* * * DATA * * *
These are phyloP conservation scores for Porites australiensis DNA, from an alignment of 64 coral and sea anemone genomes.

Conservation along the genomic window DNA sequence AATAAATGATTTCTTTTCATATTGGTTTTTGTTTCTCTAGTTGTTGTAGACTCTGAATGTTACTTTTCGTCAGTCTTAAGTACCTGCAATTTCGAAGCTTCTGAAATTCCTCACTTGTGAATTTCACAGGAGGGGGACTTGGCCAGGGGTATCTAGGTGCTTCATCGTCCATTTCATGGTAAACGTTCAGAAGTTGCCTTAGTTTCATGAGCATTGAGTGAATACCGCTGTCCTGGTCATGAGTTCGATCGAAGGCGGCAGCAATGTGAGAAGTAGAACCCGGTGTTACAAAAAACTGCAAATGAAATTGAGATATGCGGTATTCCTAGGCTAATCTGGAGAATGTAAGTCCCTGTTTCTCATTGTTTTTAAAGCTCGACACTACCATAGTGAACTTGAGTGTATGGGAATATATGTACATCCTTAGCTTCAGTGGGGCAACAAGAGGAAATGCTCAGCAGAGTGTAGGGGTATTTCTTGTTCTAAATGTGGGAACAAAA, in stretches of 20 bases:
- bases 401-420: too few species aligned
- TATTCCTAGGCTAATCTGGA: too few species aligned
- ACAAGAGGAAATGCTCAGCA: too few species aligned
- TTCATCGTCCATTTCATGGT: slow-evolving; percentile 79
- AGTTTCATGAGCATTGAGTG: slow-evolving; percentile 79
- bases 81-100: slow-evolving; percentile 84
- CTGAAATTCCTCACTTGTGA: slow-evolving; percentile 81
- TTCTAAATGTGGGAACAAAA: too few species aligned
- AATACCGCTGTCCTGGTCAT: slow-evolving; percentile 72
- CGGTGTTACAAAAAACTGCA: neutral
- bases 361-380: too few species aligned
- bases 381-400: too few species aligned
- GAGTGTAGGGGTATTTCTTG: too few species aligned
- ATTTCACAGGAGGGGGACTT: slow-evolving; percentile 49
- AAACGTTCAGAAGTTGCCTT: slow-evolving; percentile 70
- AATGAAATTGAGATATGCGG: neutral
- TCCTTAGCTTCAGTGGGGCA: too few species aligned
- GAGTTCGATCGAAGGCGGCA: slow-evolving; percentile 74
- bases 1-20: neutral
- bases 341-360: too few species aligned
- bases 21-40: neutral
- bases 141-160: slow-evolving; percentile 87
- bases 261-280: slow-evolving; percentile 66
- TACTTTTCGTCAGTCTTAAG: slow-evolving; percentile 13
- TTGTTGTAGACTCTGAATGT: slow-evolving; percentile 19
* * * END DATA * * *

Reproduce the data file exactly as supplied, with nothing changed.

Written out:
These are phyloP conservation scores for Porites australiensis DNA, from an alignment of 64 coral and sea anemone genomes.

Conservation along the genomic window DNA sequence AATAAATGATTTCTTTTCATATTGGTTTTTGTTTCTCTAGTTGTTGTAGACTCTGAATGTTACTTTTCGTCAGTCTTAAGTACCTGCAATTTCGAAGCTTCTGAAATTCCTCACTTGTGAATTTCACAGGAGGGGGACTTGGCCAGGGGTATCTAGGTGCTTCATCGTCCATTTCATGGTAAACGTTCAGAAGTTGCCTTAGTTTCATGAGCATTGAGTGAATACCGCTGTCCTGGTCATGAGTTCGATCGAAGGCGGCAGCAATGTGAGAAGTAGAACCCGGTGTTACAAAAAACTGCAAATGAAATTGAGATATGCGGTATTCCTAGGCTAATCTGGAGAATGTAAGTCCCTGTTTCTCATTGTTTTTAAAGCTCGACACTACCATAGTGAACTTGAGTGTATGGGAATATATGTACATCCTTAGCTTCAGTGGGGCAACAAGAGGAAATGCTCAGCAGAGTGTAGGGGTATTTCTTGTTCTAAATGTGGGAACAAAA, in stretches of 20 bases:
- bases 401-420: too few species aligned
- TATTCCTAGGCTAATCTGGA: too few species aligned
- ACAAGAGGAAATGCTCAGCA: too few species aligned
- TTCATCGTCCATTTCATGGT: slow-evolving; percentile 79
- AGTTTCATGAGCATTGAGTG: slow-evolving; percentile 79
- bases 81-100: slow-evolving; percentile 84
- CTGAAATTCCTCACTTGTGA: slow-evolving; percentile 81
- TTCTAAATGTGGGAACAAAA: too few species aligned
- AATACCGCTGTCCTGGTCAT: slow-evolving; percentile 72
- CGGTGTTACAAAAAACTGCA: neutral
- bases 361-380: too few species aligned
- bases 381-400: too few species aligned
- GAGTGTAGGGGTATTTCTTG: too few species aligned
- ATTTCACAGGAGGGGGACTT: slow-evolving; percentile 49
- AAACGTTCAGAAGTTGCCTT: slow-evolving; percentile 70
- AATGAAATTGAGATATGCGG: neutral
- TCCTTAGCTTCAGTGGGGCA: too few species aligned
- GAGTTCGATCGAAGGCGGCA: slow-evolving; percentile 74
- bases 1-20: neutral
- bases 341-360: too few species aligned
- bases 21-40: neutral
- bases 141-160: slow-evolving; percentile 87
- bases 261-280: slow-evolving; percentile 66
- TACTTTTCGTCAGTCTTAAG: slow-evolving; percentile 13
- TTGTTGTAGACTCTGAATGT: slow-evolving; percentile 19